CREOSOTE BUSH (Larrea
Creosote bush is one of the most common and important plants of the warm deserts (Sonoran, Chihuahuan and Mojave Deserts) of North America, but cold winters exclude it from the Great Basin Desert. Four closely related species also are found in South America (Southern Peru. Bolivia and Argentina), which is the region where creosote bush originated and from which it spread to North America at some time during the Pleistocene (from 1 million to 10,000 years ago). Today, it is often the dominant plant over miles of dry, low-lying, flat terrain where rainfall averages as little as 8-10 cm per year (images 2, 3). It looks remarkably similar wherever it occurs. But this belies the fact that it actually exists as three distinct populations. In South America and the Chihuahuan Desert of North America the plants are diploid (with two sets of chromosomes in each nucleus), whereas in the Sonoran Desert they are tetraploid (4 sets of chromosomes) and in the Mojave Desert they are hexaploid (6 sets).
Creosote bush is the most drought-tolerant perennial plant of North America. It can live for at least 2 years with no water at all, by shedding its leaves and even shedding branches. But usually it is an evergreen plant, retaining its thick, green, resin-coated leaves (image 5) or allowing them to dry down and turn golden-brown in periods of seasonal drought (image 6). In this condition the leaves can still synthesise some sugars - enough to keep the plants alive. The extreme drought-tolerance of the leaves is due to several factors: the leaves are small with a low surface area for water loss (image 7), the leaf cuticle is very thick and waxy, and the high stomatal resistance. Coupled with all this, the tissues of the leaves can have very high water potentials, caused by high levels of chemicals, so they can withstand drought conditions.
Creosote bush is also remarkable for several other reasons. The individual plants live an extremely long time - often 100-200 years. And they produce clonal colonies (all plants having the same genetic make-up). This happens over a period of many centuries, as new shoots are continually produced from the outer edge of the root crown, and the older stems die in the centre of the bush. The result is that these plants gradually move outwards in a circle and then become separate plants, all derived from the original one. In contrast to this, the seeds which are produced quite abundantly by creosote bushes (image 1) germinate poorly and the seedlings show very low survival in natural environments.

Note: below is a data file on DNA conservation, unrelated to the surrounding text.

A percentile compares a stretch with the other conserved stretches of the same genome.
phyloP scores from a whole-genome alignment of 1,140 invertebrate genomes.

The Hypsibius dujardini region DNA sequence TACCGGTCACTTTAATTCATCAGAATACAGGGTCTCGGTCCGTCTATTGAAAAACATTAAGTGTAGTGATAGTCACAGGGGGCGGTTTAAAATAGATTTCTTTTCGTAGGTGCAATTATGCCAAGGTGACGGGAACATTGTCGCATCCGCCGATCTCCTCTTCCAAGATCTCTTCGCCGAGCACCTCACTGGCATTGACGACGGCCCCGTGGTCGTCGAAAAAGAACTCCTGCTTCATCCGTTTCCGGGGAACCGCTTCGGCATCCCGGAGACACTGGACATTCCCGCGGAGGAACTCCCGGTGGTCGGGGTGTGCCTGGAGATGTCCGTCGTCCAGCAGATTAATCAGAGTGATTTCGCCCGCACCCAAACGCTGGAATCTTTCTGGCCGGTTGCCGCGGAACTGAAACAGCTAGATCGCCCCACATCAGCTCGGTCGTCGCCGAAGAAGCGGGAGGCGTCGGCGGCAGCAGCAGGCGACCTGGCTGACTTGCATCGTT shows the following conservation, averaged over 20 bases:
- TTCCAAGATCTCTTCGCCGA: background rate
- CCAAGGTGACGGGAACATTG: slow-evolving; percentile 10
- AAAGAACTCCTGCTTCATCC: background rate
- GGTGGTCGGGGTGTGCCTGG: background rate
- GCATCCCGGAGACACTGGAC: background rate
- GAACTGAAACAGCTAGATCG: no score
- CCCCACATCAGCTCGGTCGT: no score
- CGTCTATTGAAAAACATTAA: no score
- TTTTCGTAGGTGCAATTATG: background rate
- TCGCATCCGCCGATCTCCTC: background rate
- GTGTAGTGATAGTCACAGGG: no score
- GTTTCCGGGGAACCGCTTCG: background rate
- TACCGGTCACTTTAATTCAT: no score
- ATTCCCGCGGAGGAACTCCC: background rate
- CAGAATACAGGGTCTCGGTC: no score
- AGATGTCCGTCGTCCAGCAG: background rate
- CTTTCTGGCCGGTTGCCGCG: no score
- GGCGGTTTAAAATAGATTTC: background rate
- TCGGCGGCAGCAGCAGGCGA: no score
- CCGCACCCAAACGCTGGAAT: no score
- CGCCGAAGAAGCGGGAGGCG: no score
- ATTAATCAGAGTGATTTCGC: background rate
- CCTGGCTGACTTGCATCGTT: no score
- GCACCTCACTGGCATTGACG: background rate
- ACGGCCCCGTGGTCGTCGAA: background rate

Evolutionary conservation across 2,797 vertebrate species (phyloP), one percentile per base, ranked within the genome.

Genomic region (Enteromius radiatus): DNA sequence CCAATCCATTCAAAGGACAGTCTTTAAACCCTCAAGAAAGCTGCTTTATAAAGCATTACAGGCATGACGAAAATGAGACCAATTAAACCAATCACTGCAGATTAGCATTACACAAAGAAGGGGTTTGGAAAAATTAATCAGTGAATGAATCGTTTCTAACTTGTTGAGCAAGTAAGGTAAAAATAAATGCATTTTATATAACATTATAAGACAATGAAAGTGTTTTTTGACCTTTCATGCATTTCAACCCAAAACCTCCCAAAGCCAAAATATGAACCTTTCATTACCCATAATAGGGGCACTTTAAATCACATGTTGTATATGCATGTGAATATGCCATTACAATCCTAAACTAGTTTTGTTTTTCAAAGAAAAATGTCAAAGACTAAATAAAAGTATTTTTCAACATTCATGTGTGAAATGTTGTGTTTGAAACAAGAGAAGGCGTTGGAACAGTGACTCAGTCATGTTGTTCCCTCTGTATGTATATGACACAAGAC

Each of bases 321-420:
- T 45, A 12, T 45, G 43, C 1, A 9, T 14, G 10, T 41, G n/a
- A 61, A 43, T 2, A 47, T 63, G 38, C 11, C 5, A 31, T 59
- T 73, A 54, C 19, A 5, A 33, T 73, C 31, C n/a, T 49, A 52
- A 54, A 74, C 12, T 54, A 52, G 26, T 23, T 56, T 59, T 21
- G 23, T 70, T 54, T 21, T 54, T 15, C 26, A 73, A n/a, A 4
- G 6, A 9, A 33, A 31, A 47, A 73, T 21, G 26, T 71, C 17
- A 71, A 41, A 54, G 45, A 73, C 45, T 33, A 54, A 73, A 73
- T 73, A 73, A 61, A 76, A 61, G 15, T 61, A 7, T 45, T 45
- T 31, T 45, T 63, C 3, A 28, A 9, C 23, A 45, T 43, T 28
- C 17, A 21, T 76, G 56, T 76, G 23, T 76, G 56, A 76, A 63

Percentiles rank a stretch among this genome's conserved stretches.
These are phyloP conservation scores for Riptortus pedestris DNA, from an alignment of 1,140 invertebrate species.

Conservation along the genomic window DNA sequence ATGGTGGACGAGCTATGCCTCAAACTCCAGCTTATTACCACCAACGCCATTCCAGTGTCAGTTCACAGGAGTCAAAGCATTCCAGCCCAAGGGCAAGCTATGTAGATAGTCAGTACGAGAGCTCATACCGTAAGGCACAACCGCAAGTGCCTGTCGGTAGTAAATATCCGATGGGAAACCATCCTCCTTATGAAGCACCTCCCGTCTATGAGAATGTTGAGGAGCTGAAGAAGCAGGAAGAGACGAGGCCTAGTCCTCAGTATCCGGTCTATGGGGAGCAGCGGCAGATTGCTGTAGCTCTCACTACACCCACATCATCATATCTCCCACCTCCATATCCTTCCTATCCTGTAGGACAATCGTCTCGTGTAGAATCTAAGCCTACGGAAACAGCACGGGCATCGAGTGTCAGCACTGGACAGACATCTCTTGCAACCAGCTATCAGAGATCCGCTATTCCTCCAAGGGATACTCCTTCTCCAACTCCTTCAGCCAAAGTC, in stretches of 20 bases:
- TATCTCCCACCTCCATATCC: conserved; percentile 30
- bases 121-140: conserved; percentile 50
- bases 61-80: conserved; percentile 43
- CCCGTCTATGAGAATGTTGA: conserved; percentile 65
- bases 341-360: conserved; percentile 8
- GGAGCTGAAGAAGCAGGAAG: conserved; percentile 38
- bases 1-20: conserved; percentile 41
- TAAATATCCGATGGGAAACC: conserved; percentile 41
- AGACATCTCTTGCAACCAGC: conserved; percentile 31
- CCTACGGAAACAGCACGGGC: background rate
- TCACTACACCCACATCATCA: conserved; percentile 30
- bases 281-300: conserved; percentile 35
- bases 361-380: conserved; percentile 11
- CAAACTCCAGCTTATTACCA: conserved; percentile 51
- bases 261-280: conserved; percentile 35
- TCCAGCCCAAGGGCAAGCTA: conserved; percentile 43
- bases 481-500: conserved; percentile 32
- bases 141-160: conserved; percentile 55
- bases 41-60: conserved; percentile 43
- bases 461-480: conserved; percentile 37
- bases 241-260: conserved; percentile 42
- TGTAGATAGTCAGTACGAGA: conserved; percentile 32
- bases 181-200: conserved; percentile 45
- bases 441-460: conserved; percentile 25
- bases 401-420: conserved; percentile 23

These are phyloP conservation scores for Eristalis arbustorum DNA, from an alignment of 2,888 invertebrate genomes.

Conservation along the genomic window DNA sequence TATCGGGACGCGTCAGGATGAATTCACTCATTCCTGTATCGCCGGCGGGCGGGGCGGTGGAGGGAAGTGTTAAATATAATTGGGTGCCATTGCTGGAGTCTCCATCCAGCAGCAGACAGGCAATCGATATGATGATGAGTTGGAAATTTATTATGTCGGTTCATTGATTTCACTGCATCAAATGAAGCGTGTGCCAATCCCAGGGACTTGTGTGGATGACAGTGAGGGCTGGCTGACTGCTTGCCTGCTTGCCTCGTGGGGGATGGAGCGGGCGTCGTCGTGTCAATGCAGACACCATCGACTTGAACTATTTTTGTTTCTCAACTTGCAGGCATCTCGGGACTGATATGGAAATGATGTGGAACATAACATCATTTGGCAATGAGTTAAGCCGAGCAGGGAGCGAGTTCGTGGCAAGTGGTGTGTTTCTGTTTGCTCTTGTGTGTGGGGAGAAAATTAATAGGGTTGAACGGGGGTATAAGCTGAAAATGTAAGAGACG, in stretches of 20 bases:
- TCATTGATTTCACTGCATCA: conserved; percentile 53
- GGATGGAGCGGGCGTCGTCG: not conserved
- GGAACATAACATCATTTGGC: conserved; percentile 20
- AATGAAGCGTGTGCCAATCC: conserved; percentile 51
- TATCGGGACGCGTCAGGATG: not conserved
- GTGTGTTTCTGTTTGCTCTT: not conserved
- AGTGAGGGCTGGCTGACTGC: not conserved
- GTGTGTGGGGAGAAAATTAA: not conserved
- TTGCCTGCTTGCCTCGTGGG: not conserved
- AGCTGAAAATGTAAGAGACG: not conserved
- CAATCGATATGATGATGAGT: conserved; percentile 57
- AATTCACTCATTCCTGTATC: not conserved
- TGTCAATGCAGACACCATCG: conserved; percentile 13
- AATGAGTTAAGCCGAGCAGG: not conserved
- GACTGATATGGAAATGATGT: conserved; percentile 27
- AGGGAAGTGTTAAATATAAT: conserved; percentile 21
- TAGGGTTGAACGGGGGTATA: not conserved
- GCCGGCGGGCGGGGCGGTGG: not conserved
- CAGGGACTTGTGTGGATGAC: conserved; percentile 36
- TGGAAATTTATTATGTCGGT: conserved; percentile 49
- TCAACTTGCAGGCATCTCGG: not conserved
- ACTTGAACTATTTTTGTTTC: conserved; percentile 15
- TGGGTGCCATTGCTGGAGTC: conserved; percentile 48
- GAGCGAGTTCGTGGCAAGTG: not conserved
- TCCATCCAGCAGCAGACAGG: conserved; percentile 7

In almost any area dominated by creosote bush the plants are seen to be spaced with a remarkable degree of uniformity (image 2). This has given rise to speculation that the roots secrete alleopathic chemicals - those that might inhibit the growth of nearby plants. Although there is some evidence of this, it is more likely that the plant spacing reflects the availability of water. Creosote bushes have extensive fibrous root systems, typically extending up to 4 metres from the plants. Most of these roots are shallow, to intercept any water that falls on the soil surface, but in deep sandy soils the plants can also produce tap roots to obtain water from deeper in the soil profile.
Natural products chemistry, and herbivores
Creosote bush gains it name from the resinous odour of the leaves. In fact, these plants are natural chemical factories - they produce a wide range of compounds that protect them from damage by insects and pathogenic fungi and that also prevent them from being eaten by herbivores. For example, an anti-oxidant compound termed nordihydroguiaretic acid (NGDA) is present on the leaf surfaces and can account for 5-10% of the total weight of the leaves. This and other resinous phenolic compounds can form complexes with proteins and prevent digestion of the leaf tissues in an animal's gut. Jackrabbits are the only mammals known to eat the leaves of this plant - and then only in times when little else is available. There are, however, more than 60 insects associated with creosote bush, including 22 species of bee that feed only on its flowers, and a creosote katydid and creosote grasshopper that are specialised to use it as a food source.
The soil mounds around creosote bushes are favourite places for the burrows of desert rodents, including kangaroo rats (image 8). When rodents abandon these burrows they become occupied by lizards and invertebrates.
The vast tracts of land dominated by creosote bush have almost no commercial value for recreation or grazing of livestock. In recent years the creation of irrigation canals, drawing water from the major rivers of the southwestern USA and northern Mexico, have led to the ploughing up of large areas of this "natural wasteland" for commercial irrigated agriculture [see Human Impacts].